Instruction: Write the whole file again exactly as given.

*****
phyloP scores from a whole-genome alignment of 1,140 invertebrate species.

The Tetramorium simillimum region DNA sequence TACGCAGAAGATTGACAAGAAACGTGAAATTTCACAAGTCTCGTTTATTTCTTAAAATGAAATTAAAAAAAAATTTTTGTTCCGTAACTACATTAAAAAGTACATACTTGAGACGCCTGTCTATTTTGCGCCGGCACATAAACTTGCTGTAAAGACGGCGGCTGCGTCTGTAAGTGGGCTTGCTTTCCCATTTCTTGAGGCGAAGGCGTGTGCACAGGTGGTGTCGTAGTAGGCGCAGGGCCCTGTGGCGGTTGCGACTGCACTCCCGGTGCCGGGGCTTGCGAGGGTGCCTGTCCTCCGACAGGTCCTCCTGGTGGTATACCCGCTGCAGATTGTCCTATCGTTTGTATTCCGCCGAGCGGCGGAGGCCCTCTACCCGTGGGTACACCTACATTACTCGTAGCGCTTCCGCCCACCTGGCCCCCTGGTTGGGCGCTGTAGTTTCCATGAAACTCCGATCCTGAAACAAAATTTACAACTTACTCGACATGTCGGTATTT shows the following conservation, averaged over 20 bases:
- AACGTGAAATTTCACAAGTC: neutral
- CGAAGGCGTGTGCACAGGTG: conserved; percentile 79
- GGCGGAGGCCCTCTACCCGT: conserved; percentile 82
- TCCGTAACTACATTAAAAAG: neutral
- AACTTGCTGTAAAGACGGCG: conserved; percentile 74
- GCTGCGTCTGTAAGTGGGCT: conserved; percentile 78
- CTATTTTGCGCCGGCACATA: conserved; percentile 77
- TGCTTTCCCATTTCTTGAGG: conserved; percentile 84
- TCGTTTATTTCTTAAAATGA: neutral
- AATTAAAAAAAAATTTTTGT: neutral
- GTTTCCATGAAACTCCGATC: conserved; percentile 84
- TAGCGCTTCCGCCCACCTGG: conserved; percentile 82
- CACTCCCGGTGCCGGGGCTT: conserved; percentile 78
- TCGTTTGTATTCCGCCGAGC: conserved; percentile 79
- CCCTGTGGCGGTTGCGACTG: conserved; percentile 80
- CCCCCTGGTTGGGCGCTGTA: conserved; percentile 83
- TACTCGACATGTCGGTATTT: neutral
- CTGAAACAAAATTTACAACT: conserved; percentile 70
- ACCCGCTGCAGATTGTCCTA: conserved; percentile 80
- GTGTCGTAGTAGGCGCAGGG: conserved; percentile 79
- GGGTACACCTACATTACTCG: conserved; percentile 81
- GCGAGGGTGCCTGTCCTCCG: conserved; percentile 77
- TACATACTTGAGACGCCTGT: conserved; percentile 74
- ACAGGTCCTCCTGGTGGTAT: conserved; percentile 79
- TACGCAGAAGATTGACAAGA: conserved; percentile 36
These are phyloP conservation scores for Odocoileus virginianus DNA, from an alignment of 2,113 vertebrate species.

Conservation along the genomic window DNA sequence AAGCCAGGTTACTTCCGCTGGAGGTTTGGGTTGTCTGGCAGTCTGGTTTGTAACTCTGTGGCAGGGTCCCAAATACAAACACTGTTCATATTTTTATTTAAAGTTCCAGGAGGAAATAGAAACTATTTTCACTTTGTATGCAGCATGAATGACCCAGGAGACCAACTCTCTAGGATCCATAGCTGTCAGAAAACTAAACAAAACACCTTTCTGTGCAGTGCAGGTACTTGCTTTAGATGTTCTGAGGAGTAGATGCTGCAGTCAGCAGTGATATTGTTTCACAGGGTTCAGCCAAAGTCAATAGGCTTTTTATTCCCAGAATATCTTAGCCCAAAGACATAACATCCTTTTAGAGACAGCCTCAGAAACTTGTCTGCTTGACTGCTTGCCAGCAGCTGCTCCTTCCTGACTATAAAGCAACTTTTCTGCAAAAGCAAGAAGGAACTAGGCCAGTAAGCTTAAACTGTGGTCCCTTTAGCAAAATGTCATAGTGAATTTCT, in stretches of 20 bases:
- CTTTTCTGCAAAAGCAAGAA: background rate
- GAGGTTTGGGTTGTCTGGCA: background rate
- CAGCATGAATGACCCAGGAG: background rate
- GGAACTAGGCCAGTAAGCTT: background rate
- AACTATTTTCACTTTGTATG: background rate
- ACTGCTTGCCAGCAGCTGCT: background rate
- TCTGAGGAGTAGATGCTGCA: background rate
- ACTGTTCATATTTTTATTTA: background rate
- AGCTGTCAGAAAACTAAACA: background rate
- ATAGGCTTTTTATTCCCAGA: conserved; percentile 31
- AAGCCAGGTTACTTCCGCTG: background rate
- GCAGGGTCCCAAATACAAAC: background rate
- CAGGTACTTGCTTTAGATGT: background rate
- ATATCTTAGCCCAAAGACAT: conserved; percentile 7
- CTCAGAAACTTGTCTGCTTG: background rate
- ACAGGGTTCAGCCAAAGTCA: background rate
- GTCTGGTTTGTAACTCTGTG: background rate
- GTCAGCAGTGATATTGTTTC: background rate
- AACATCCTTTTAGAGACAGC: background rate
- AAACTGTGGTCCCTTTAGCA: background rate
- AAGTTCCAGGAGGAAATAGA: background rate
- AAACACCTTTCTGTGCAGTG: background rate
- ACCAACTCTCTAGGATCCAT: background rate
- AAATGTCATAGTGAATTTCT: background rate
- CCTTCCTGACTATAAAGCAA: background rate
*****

phyloP scores from a whole-genome alignment of 1,140 invertebrate species.

The Tetramorium simillimum region DNA sequence TACGCAGAAGATTGACAAGAAACGTGAAATTTCACAAGTCTCGTTTATTTCTTAAAATGAAATTAAAAAAAAATTTTTGTTCCGTAACTACATTAAAAAGTACATACTTGAGACGCCTGTCTATTTTGCGCCGGCACATAAACTTGCTGTAAAGACGGCGGCTGCGTCTGTAAGTGGGCTTGCTTTCCCATTTCTTGAGGCGAAGGCGTGTGCACAGGTGGTGTCGTAGTAGGCGCAGGGCCCTGTGGCGGTTGCGACTGCACTCCCGGTGCCGGGGCTTGCGAGGGTGCCTGTCCTCCGACAGGTCCTCCTGGTGGTATACCCGCTGCAGATTGTCCTATCGTTTGTATTCCGCCGAGCGGCGGAGGCCCTCTACCCGTGGGTACACCTACATTACTCGTAGCGCTTCCGCCCACCTGGCCCCCTGGTTGGGCGCTGTAGTTTCCATGAAACTCCGATCCTGAAACAAAATTTACAACTTACTCGACATGTCGGTATTT shows the following conservation, averaged over 20 bases:
- AACGTGAAATTTCACAAGTC: neutral
- CGAAGGCGTGTGCACAGGTG: conserved; percentile 79
- GGCGGAGGCCCTCTACCCGT: conserved; percentile 82
- TCCGTAACTACATTAAAAAG: neutral
- AACTTGCTGTAAAGACGGCG: conserved; percentile 74
- GCTGCGTCTGTAAGTGGGCT: conserved; percentile 78
- CTATTTTGCGCCGGCACATA: conserved; percentile 77
- TGCTTTCCCATTTCTTGAGG: conserved; percentile 84
- TCGTTTATTTCTTAAAATGA: neutral
- AATTAAAAAAAAATTTTTGT: neutral
- GTTTCCATGAAACTCCGATC: conserved; percentile 84
- TAGCGCTTCCGCCCACCTGG: conserved; percentile 82
- CACTCCCGGTGCCGGGGCTT: conserved; percentile 78
- TCGTTTGTATTCCGCCGAGC: conserved; percentile 79
- CCCTGTGGCGGTTGCGACTG: conserved; percentile 80
- CCCCCTGGTTGGGCGCTGTA: conserved; percentile 83
- TACTCGACATGTCGGTATTT: neutral
- CTGAAACAAAATTTACAACT: conserved; percentile 70
- ACCCGCTGCAGATTGTCCTA: conserved; percentile 80
- GTGTCGTAGTAGGCGCAGGG: conserved; percentile 79
- GGGTACACCTACATTACTCG: conserved; percentile 81
- GCGAGGGTGCCTGTCCTCCG: conserved; percentile 77
- TACATACTTGAGACGCCTGT: conserved; percentile 74
- ACAGGTCCTCCTGGTGGTAT: conserved; percentile 79
- TACGCAGAAGATTGACAAGA: conserved; percentile 36
These are phyloP conservation scores for Odocoileus virginianus DNA, from an alignment of 2,113 vertebrate species.

Conservation along the genomic window DNA sequence AAGCCAGGTTACTTCCGCTGGAGGTTTGGGTTGTCTGGCAGTCTGGTTTGTAACTCTGTGGCAGGGTCCCAAATACAAACACTGTTCATATTTTTATTTAAAGTTCCAGGAGGAAATAGAAACTATTTTCACTTTGTATGCAGCATGAATGACCCAGGAGACCAACTCTCTAGGATCCATAGCTGTCAGAAAACTAAACAAAACACCTTTCTGTGCAGTGCAGGTACTTGCTTTAGATGTTCTGAGGAGTAGATGCTGCAGTCAGCAGTGATATTGTTTCACAGGGTTCAGCCAAAGTCAATAGGCTTTTTATTCCCAGAATATCTTAGCCCAAAGACATAACATCCTTTTAGAGACAGCCTCAGAAACTTGTCTGCTTGACTGCTTGCCAGCAGCTGCTCCTTCCTGACTATAAAGCAACTTTTCTGCAAAAGCAAGAAGGAACTAGGCCAGTAAGCTTAAACTGTGGTCCCTTTAGCAAAATGTCATAGTGAATTTCT, in stretches of 20 bases:
- CTTTTCTGCAAAAGCAAGAA: background rate
- GAGGTTTGGGTTGTCTGGCA: background rate
- CAGCATGAATGACCCAGGAG: background rate
- GGAACTAGGCCAGTAAGCTT: background rate
- AACTATTTTCACTTTGTATG: background rate
- ACTGCTTGCCAGCAGCTGCT: background rate
- TCTGAGGAGTAGATGCTGCA: background rate
- ACTGTTCATATTTTTATTTA: background rate
- AGCTGTCAGAAAACTAAACA: background rate
- ATAGGCTTTTTATTCCCAGA: conserved; percentile 31
- AAGCCAGGTTACTTCCGCTG: background rate
- GCAGGGTCCCAAATACAAAC: background rate
- CAGGTACTTGCTTTAGATGT: background rate
- ATATCTTAGCCCAAAGACAT: conserved; percentile 7
- CTCAGAAACTTGTCTGCTTG: background rate
- ACAGGGTTCAGCCAAAGTCA: background rate
- GTCTGGTTTGTAACTCTGTG: background rate
- GTCAGCAGTGATATTGTTTC: background rate
- AACATCCTTTTAGAGACAGC: background rate
- AAACTGTGGTCCCTTTAGCA: background rate
- AAGTTCCAGGAGGAAATAGA: background rate
- AAACACCTTTCTGTGCAGTG: background rate
- ACCAACTCTCTAGGATCCAT: background rate
- AAATGTCATAGTGAATTTCT: background rate
- CCTTCCTGACTATAAAGCAA: background rate